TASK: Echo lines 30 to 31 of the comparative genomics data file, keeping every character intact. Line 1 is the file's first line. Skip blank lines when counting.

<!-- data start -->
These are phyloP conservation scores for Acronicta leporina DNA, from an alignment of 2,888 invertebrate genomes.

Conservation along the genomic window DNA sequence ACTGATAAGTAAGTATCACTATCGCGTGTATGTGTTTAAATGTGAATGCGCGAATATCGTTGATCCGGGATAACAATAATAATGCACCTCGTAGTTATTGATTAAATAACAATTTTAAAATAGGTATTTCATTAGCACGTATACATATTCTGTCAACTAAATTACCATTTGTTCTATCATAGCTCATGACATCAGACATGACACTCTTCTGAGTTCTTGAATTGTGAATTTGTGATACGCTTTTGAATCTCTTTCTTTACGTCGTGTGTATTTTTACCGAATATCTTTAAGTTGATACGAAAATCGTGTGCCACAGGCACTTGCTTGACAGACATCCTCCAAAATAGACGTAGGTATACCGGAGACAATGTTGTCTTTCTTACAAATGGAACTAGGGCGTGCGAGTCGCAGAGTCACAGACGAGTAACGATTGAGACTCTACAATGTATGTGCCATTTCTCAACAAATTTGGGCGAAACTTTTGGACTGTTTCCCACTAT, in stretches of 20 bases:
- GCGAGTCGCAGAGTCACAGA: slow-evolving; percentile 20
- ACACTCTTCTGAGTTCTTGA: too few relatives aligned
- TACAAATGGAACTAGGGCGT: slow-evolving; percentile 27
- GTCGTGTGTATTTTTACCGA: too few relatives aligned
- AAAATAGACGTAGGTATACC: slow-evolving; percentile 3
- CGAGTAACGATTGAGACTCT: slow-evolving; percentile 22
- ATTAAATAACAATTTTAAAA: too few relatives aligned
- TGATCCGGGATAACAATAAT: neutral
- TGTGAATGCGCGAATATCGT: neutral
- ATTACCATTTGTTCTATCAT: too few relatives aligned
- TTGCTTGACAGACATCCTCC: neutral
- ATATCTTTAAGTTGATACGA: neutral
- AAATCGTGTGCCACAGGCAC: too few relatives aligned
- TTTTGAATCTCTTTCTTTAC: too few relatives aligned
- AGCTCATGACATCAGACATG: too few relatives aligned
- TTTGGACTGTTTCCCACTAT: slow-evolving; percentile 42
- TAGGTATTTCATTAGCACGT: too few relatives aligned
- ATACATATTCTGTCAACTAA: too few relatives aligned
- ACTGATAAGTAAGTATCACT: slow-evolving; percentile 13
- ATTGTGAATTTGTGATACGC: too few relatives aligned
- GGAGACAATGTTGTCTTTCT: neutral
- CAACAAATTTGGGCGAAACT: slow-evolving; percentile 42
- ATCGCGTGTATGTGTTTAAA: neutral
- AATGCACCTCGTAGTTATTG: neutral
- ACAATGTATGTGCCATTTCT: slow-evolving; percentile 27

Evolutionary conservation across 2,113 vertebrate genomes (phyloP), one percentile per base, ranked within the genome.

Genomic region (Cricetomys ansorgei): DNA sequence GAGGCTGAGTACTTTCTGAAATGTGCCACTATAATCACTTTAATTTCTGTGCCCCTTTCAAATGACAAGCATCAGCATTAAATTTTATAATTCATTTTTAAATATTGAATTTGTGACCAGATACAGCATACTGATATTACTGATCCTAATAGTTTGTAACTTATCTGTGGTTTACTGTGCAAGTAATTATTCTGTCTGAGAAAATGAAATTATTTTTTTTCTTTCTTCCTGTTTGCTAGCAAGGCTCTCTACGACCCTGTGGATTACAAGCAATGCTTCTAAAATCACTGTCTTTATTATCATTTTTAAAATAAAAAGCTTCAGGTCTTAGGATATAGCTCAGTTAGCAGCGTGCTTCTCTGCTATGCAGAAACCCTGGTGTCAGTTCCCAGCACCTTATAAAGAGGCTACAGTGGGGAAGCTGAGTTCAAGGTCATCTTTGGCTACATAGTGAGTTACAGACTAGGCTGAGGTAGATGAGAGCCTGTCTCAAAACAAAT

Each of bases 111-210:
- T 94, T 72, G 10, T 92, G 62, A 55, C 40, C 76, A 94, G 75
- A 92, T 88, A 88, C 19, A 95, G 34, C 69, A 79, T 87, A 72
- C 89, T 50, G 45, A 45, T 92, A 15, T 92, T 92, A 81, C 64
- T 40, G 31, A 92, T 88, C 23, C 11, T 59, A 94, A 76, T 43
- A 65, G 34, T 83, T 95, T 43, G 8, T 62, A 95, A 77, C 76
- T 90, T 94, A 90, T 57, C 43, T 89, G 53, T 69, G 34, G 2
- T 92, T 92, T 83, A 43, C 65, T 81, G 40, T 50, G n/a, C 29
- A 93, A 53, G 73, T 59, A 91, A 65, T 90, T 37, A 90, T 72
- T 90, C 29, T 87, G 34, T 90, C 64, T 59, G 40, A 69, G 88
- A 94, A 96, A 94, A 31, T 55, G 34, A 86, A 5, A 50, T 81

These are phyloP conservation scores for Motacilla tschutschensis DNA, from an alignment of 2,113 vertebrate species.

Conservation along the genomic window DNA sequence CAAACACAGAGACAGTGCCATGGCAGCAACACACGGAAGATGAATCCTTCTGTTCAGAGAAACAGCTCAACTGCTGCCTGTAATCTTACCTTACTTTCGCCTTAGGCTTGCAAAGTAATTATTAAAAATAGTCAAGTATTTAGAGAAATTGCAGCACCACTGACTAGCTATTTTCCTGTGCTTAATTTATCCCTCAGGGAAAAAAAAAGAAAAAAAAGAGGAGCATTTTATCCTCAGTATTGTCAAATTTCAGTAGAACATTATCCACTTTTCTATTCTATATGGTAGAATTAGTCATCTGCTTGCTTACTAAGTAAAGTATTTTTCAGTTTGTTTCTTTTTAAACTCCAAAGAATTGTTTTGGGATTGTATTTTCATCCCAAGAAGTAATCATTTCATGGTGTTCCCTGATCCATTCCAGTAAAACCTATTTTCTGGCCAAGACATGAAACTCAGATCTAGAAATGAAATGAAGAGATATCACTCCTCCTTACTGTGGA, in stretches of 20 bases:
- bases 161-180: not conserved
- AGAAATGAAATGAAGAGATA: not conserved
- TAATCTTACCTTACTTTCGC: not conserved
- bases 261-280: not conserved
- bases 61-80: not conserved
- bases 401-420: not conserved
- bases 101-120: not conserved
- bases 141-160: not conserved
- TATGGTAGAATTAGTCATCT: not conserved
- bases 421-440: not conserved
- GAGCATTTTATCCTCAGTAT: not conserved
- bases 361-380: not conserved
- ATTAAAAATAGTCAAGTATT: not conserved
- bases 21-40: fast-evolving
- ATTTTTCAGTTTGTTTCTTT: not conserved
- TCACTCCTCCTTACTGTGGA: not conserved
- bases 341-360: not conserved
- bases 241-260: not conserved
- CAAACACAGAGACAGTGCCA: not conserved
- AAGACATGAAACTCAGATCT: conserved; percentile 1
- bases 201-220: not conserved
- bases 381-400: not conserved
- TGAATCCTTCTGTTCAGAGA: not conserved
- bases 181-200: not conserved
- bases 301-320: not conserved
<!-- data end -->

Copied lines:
Each of bases 111-210:
- T 94, T 72, G 10, T 92, G 62, A 55, C 40, C 76, A 94, G 75